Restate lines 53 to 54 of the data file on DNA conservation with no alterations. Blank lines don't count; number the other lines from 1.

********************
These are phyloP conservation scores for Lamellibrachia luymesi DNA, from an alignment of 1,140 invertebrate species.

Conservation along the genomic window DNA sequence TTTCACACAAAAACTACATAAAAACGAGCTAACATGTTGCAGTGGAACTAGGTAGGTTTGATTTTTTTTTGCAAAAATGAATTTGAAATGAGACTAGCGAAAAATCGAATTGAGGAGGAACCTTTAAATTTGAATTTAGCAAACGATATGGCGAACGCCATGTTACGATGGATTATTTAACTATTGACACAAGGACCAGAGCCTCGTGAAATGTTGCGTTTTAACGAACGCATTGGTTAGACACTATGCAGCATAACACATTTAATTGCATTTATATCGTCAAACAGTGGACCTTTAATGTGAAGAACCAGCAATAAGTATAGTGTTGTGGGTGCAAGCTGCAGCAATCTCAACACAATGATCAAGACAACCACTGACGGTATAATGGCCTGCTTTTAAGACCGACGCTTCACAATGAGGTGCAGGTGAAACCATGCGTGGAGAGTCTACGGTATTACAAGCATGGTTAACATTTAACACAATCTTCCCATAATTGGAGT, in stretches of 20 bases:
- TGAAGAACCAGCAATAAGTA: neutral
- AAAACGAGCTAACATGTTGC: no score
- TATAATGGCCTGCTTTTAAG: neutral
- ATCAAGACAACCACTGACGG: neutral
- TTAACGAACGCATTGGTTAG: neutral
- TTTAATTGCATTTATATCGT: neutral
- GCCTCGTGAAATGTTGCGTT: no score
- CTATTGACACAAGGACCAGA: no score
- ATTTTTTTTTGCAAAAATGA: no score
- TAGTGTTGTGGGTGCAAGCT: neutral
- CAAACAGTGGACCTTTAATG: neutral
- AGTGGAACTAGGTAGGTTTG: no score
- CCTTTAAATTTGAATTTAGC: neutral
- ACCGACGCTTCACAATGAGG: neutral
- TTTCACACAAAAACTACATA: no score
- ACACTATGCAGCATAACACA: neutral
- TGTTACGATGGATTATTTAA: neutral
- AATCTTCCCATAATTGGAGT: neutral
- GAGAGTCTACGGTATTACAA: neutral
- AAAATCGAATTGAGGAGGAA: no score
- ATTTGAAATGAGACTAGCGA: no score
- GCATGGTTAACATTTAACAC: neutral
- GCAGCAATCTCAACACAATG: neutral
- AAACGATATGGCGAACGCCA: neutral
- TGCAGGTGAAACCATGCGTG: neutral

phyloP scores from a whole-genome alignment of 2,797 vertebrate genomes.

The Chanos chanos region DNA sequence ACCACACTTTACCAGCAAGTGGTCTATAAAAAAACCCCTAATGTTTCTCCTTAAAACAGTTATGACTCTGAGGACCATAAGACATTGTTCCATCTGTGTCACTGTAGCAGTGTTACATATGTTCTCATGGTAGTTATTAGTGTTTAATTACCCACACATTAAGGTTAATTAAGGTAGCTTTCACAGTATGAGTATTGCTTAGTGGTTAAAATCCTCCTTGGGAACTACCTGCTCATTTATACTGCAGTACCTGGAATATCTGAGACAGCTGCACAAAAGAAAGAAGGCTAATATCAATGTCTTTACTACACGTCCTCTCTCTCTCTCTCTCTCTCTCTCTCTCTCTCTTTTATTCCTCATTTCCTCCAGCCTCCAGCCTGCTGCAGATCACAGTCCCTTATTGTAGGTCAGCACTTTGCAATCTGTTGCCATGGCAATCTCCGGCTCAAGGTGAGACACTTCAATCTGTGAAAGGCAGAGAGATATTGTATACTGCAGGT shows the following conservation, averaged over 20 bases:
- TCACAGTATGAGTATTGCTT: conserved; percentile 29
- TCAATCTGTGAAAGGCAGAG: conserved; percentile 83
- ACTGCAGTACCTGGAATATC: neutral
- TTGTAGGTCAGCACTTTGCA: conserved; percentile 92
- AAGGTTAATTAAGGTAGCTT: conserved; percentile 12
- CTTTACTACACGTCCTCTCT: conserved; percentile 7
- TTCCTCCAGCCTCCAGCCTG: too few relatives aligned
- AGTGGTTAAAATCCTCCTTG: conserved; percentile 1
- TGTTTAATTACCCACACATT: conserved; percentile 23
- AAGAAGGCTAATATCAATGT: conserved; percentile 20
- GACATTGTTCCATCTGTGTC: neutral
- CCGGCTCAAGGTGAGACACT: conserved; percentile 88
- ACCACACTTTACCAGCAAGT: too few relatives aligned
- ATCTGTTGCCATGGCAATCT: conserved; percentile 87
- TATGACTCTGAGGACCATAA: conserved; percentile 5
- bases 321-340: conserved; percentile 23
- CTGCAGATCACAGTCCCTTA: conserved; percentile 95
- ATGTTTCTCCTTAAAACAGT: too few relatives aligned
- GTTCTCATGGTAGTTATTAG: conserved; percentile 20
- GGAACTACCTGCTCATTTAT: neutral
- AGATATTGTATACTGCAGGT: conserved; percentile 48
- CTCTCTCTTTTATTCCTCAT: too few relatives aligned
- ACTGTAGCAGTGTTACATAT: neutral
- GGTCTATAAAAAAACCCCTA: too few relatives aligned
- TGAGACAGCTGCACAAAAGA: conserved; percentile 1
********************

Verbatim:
- GGTCTATAAAAAAACCCCTA: too few relatives aligned
- TGAGACAGCTGCACAAAAGA: conserved; percentile 1